KEYNOTE 1. Plato on Facebook (Mikkel Borch-Jacobsen)


In Keynote 1 for the Mimetic Turn, Mikkel Borch-Jacobsen reloads Plato’s critique of mimesis for the digital age by restaging the following dialogue:

Socrates : Of the many excellences which I perceive in the order of our state, there is none which upon reflection pleases me better than the rule about Internet.

Glaucon : To what do you refer ?

Socrates : To our refusal to admit the memetic kind of media, for it certainly ought not to be received … Speaking in confidence, for you will not denounce me to Facebook and the rest of the memetic networks, all memes are made to contaminate the thinking (dianoia) of the hearers, unless as an antidote (pharmakon) they possess the knowledge of the true nature of the originals.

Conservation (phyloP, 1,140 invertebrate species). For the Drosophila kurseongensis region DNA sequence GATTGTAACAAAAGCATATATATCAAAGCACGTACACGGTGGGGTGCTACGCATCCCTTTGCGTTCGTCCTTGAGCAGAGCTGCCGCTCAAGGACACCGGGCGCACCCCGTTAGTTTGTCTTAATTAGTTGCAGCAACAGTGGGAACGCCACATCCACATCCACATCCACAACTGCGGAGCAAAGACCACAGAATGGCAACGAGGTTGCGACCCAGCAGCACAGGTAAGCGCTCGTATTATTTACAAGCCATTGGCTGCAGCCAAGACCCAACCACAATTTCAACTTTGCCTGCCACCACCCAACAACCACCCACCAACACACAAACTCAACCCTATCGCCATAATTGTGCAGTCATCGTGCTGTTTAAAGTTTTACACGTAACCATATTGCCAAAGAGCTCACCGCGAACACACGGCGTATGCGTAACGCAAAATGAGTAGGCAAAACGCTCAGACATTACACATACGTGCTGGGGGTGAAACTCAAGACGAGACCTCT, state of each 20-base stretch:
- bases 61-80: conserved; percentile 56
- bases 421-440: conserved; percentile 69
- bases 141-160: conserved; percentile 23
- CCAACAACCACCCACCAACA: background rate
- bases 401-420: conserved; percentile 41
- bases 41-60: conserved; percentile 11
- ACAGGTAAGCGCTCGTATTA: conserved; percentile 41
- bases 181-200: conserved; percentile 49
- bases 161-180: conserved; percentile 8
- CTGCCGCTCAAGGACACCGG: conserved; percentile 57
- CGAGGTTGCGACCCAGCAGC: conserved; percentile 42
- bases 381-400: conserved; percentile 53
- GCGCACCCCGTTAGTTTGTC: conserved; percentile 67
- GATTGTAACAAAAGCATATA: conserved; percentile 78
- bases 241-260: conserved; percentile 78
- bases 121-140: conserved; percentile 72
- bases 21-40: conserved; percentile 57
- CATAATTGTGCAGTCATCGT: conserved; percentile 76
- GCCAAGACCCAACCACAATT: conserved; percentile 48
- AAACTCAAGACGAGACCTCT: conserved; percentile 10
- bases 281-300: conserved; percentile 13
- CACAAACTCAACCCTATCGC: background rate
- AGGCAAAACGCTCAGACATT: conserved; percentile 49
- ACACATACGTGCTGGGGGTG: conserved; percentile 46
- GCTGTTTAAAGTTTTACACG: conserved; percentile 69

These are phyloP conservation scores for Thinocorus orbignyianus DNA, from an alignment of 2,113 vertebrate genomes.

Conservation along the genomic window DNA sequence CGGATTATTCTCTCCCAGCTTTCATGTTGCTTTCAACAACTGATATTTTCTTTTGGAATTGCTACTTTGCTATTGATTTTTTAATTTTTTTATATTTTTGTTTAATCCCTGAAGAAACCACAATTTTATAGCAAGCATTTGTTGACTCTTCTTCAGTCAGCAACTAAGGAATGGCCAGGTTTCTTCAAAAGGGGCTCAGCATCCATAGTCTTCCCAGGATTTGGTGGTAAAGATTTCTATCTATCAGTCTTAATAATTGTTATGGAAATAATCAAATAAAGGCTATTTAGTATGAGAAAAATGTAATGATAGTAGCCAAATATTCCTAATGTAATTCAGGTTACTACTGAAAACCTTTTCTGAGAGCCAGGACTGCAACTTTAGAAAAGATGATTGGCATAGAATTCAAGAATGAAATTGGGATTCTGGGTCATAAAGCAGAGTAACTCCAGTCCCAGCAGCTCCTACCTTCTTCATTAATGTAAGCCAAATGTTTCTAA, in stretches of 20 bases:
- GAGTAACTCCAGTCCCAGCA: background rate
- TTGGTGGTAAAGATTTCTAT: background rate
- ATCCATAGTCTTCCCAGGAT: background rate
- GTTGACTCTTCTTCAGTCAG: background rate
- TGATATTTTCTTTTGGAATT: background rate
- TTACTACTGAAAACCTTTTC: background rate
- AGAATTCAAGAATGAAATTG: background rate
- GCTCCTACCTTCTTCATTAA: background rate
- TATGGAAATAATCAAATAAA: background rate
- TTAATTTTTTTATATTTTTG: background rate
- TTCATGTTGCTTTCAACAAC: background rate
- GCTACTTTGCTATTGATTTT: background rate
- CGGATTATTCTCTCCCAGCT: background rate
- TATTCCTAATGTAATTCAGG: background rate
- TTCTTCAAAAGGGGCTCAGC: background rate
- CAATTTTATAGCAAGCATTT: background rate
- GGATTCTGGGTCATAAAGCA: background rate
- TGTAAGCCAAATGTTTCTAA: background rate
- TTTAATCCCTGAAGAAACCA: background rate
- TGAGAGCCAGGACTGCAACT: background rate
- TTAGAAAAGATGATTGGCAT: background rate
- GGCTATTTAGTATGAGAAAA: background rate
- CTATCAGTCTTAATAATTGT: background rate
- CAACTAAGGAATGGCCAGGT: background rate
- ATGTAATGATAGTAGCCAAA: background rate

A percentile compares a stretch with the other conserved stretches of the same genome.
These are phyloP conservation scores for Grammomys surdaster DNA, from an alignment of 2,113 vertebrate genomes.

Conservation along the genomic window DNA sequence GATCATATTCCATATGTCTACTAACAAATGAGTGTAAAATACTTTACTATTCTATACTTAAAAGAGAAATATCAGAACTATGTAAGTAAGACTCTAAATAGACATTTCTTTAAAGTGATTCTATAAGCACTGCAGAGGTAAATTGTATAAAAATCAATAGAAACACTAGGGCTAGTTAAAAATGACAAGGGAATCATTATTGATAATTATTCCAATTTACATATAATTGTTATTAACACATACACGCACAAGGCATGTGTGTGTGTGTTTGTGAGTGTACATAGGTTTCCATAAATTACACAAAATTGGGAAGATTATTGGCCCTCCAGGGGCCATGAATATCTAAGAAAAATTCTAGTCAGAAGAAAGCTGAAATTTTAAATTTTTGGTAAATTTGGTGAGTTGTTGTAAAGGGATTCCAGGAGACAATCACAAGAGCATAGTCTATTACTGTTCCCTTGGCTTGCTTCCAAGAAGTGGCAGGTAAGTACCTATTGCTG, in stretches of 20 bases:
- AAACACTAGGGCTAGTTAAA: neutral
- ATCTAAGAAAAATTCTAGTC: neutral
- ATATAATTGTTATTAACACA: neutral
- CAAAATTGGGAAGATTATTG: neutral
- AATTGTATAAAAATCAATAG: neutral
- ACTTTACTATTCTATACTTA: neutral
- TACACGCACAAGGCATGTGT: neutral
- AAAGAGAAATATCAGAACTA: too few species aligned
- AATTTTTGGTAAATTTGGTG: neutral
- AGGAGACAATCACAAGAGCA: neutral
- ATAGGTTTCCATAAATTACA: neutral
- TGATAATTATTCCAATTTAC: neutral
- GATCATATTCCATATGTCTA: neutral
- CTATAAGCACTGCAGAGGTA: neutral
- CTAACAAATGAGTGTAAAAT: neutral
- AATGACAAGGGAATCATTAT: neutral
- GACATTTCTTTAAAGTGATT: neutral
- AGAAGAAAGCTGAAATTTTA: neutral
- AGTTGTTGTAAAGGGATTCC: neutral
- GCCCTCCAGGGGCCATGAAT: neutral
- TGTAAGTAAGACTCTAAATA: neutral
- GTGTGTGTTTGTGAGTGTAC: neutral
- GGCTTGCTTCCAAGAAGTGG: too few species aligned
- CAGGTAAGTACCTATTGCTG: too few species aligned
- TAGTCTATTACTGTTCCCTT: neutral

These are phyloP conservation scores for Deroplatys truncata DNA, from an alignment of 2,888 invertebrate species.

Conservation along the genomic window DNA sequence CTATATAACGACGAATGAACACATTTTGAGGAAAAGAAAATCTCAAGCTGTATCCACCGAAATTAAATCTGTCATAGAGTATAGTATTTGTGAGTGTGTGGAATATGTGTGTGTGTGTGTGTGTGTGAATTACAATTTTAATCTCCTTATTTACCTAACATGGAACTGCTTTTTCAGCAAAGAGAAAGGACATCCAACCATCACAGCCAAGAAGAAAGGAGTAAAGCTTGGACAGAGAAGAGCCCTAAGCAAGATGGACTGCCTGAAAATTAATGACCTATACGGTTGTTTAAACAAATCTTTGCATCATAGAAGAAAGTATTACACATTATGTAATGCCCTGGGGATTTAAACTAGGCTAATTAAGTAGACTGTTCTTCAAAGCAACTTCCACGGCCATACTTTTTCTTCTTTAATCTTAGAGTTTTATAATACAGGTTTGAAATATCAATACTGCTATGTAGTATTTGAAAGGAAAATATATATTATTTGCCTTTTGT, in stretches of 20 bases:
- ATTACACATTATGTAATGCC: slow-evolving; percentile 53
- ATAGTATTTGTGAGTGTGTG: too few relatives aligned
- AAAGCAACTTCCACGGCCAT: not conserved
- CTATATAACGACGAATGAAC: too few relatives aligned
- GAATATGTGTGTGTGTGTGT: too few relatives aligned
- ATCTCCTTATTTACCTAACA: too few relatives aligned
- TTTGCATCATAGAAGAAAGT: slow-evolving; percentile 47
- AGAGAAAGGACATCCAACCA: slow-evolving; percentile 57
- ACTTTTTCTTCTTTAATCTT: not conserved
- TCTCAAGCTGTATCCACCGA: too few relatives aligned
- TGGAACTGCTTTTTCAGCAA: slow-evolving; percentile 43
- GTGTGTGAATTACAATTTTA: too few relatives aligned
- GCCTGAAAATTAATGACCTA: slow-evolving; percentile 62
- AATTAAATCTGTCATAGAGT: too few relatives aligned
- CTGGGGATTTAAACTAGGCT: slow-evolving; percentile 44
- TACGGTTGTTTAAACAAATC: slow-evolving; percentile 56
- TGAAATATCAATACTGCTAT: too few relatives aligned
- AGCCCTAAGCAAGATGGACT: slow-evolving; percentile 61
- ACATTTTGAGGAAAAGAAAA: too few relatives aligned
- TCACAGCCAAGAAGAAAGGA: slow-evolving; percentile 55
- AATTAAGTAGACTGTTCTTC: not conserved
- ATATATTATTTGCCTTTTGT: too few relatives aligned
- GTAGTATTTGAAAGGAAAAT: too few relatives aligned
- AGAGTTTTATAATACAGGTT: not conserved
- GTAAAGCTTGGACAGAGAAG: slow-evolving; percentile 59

Introducing the Mimetic Turn (Nidesh Lawtoo)


If, for a long time, mimesis has been restricted to the logic of visual representation, aesthetic realism, and the metaphysics of sameness it presupposes, the ERC-funded project Homo Mimeticus overturns this perspective to foreground a re-turn to an immanent, affective, embodied, and relational conception of mimesis at play in different processes of becoming other. This introduction to The Mimetic Turn Conference (April 2022) presents some of the concepts driving this new theory of homo mimeticus.